Friday, November 7, 2008

Concentration, Spiritually Speaking

The subject of "concentration" gets a lot of attention in spiritual circles, particularly among Buddhists. Concentration is courted in a meditation practice is thought to be a trait of substantial benefit to progressing on a spiritual path. However, confusion often arises because the traditional western definition of concentration isn't quite the same thing as the Buddhist meaning of the term.

Modern westerners approach meditation with a gung-ho goal of achieving a fierce, single-pointed that involves a highly focussed, intellectual obsession with some object that has been selected for attention. While this kind of concentration, similar to what we used to cram for an exam in our school days, can be useful for beginning to quiet a mind that wanders wildly, it isn't exactly what genuine concentration is about.

Spiritual concentration is a more refined thing. It's is not about intellectual ferocity, but comes about when a mind exists in unity and connectedness to circumstances as they actually are at the moment. Concentration is absent whenever the mind finds itself alienated from real conditions, obsessed instead with goals and outcome.

Browbeating oneself into banishing all thoughts, sweatily focussing on the breath, or a mantra syllable, or a flame, or an mental image of a lotus flower, isn't the end goal at all. This rudimentary form of intellectual concentration is useful only as a bare starting point for beginning the process of quieting the mind. It should be dropped the moment we begin to glimpse the quiet awareness beneath, which is what we're actually seeking.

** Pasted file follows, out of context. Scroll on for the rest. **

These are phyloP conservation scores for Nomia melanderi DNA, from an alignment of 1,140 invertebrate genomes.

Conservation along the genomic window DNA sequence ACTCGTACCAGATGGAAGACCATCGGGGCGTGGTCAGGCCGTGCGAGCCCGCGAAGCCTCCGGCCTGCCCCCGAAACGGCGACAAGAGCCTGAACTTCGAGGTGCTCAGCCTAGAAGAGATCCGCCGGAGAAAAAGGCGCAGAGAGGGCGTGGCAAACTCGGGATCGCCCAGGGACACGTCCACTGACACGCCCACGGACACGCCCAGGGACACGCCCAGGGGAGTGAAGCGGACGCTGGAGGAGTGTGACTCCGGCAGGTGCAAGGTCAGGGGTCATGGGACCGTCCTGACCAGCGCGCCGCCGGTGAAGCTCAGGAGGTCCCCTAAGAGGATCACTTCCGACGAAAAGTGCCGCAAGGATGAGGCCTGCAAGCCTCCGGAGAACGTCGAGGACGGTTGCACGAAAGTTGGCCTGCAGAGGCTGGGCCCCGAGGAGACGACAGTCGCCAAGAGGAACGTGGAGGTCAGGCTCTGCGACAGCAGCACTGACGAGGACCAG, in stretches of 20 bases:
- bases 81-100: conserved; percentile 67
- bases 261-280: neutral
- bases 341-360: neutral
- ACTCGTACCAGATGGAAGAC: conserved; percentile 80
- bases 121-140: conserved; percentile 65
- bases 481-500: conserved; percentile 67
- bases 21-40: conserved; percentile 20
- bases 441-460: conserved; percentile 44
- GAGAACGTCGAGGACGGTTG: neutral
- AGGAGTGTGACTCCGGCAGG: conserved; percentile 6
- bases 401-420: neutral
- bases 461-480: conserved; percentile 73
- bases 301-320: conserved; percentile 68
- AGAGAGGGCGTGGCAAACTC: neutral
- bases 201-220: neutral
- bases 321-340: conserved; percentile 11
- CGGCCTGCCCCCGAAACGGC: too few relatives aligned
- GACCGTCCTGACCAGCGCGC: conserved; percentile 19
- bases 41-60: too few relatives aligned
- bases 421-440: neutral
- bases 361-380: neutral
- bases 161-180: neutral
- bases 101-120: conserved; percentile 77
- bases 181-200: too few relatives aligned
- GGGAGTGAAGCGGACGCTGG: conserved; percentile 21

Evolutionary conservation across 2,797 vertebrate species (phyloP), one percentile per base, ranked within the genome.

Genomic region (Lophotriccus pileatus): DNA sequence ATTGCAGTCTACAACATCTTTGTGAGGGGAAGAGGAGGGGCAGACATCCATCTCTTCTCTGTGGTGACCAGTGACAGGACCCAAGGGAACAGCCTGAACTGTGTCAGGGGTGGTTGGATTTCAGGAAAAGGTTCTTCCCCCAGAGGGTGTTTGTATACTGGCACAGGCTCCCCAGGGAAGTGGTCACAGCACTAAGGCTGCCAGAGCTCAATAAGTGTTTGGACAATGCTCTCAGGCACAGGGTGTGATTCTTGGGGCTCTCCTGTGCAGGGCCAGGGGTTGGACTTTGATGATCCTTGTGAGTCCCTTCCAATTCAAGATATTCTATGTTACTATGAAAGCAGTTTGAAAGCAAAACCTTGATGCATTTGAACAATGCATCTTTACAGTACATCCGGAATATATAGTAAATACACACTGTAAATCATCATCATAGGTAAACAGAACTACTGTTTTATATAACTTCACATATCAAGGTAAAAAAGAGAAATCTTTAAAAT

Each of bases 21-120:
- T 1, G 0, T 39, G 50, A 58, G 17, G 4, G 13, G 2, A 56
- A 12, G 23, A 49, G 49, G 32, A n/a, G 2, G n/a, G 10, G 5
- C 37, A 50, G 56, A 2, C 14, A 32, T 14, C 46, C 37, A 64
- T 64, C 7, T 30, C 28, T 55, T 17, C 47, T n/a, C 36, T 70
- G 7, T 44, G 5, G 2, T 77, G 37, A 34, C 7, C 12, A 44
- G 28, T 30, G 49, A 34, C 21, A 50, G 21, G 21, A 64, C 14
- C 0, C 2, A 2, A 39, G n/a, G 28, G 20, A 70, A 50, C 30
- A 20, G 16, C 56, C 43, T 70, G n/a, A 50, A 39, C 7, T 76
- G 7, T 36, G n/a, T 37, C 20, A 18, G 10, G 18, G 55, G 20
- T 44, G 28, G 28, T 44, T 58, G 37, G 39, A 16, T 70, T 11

What we're seeking to join ourselves to during meditation is not an object at all, but the restful, wide awake quality of bare awareness itself. A concentrated mind isn't one that lacks thoughts, feelings and concepts. It's one that is awake, present to whatever phenomena are occurring.

In practical terms for the meditator, this kind of concentration will have a more subtle feel to it. When I reach it in my own sittings, it's sometimes accompanied by a physical sensation of first becoming microscopically small, then paradoxically large. This kind of concentration feels like a fine jeweler's hammer—much smaller and humbler than a sledge hammer, but capable of far more intricate and powerful work, in the end. It's this tool, after all, that can carve diamond.


Jerri said...

Your mind could carve diamonds, my friend. Sharp and strong and bright. So damn bright.

I love that small/enormous feeling. Incredibly freeing.

excavator said...

Mercurious, I really appreciate your posts. Thank you very much.

Having watched "God On Trial" last night on PBS, where the themes of suffering, just and unjust, and the presence and goodness of God are debated, I was wondering if you could give a modern-day Buddhist's perspective on the Holocaust?

And, if I could make a request, that you visit my blog and the 2 posts just prior to my "God On Trial" post? I know it's an imposition to ask someone on their blog to read the requester's blog; but some of the things you've written have resonated with some of the feelings I've had that inspired my posts. I don't expect any commentary, but I guess I was wondering if perhaps what I describe has anything in common with this small/enormous feeling.